Montego Bay Pride 2017: “Pride is where I can be free and truly express myself without fear”

By Maurice Tomlinson, Senior Policy Analyst, Canadian HIV/AIDS Legal Network

October 24, 2017

For the third year in a row the Canadian HIV/AIDS Legal Network collaborated with local and international partners to host a successful and incident-free Montego Bay Pride!

LGBTQI Jamaicans and allies at a Flash Stand as part of Montego Bay Pride 2017 in Montego Bay, Jamaica.

Starting with about 150 participants in 2015, Montego Bay Pride expanded to over 300 people in 2016 and to well over 850 in 2017! The growing local interest in Montego Bay Pride meant that three shuttle buses had to be chartered to bring Pride-goers from around the island, up from just one bus in 2016. 

This year’s Pride festival also saw unprecedented international involvement and an increase in the number of local and international sponsors.

Montego Bay Pride has also seen a steady growth in programs and the number of festival days. In 2015, the event took place on just one day, while in 2016, we expanded to two days of programming, including the introduction of a social justice project. 

This year’s Pride social justice project was revolutionary for LGBTQI Jamaicans. The local planning team selected the Freeport Police Station, the largest in Montego Bay, as a way to build bridges with officers, many of whom have been very hostile to members of our community. The painting project was a phenomenal success, and there are plans to continue this project next year.  

This year also saw Jamaica’s first-ever LGBTQI film festival with four nights of excellent documentaries highlighting LGBTQI human rights work in Canada, the U.S., Uganda and India.

There was also an inaugural Pride talent contest that showcased the rich and diverse ways members of the LGBTQI community express ourselves through art and culture. The aim is to use these varied expressions to help change the hearts and minds of Jamaicans towards LGBTQI citizens.

A dynamic panel discussion took place on how to deal with popular Jamaican musicians who sang so-called “murder music” but have refused to apologize. Some of these musicians have been banned from performing internationally because of their hateful lyrics, which often call for the murder or other abuse of LGBTQI people.

The physical and psychological well-being of Pride-goers were also catered for through a mobile HIV and STI testing unit and a well-received interactive session on how to unpack emotional trauma that many of us still carry from growing up in a largely homophobic society.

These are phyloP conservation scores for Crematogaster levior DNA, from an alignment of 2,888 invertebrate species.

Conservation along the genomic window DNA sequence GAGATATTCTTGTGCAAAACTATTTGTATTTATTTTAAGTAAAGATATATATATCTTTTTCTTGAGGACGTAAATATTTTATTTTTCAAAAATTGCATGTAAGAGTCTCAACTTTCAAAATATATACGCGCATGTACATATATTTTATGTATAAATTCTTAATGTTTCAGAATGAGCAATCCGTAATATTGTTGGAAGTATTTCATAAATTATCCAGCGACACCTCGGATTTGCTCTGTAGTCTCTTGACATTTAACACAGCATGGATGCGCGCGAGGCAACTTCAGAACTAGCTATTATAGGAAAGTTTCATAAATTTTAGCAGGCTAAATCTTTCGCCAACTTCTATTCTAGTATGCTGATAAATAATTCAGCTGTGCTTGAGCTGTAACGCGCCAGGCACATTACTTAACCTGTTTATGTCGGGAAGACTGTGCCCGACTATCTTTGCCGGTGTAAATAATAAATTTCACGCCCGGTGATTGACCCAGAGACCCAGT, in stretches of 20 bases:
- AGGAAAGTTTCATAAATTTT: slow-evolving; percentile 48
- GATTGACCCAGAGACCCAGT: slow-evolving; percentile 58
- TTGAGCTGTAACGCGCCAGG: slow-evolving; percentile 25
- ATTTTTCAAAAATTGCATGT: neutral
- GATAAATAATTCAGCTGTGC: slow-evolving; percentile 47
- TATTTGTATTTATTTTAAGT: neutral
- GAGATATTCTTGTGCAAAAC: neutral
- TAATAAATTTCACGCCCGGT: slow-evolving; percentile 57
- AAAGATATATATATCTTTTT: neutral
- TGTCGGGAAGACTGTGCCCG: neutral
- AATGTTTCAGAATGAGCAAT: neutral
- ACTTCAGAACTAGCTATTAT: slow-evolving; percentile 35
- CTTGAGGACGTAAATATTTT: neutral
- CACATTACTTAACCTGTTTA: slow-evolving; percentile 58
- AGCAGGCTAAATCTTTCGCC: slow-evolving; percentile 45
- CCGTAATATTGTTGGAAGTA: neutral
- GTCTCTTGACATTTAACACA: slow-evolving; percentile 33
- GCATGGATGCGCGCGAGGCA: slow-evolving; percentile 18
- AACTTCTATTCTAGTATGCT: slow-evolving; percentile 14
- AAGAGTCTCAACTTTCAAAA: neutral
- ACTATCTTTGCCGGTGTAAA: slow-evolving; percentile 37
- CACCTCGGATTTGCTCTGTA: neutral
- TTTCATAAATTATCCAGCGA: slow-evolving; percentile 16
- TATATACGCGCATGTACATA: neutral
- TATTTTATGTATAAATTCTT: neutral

In 2018, Montego Bay Pride will continue to grow and plans are already underway to expand the offerings and programming, including increasing the visibility actions, offering a more diverse film festival and trying to attract more international participation.  

Montego Bay Pride 2017 hashtag (#MoBayPride2017) on a sign held in hand with the beach in Montego Bay, Jamaica, in the background.

Montego Bay Pride has always been about building community and increasing the visibility of LGBTQI Jamaicans. Some of their views on Montego Bay Pride are as follows:

 “I hope you guys never stop. You’ve given most a chance, not just any chance… a chance to be liberated in their own free space. Thank you all. Can’t wait to see what you’re going to bring next year!”

“Pride represents unity in our community and shows our beautiful vibrant lives to the Jamaican society. We want Jamaica to acknowledge and understand that we are unique and we only wish to be accepted as people.”

“Pride means to me: Accepting who I am, being comfortable with my lifestyle, sharing that with my fellow rainbow family members and slowly making strides to educate the average Jamaican and the world that we are here to stay and mean them no harm, we just want to be free and not be judged or harmed!”

“Pride is a forum where I can be free and have true expression of self, without fear. A melting pot of cultures, intellect and unbridled entertainment.”

Montego Bay Pride has really become a Pride for all of Jamaica and this major tourism capital of the Caribbean is sharing the Pride of LGBTQI Jamaicans with the world. We hope to welcome you next year to Montego Bay Pride!

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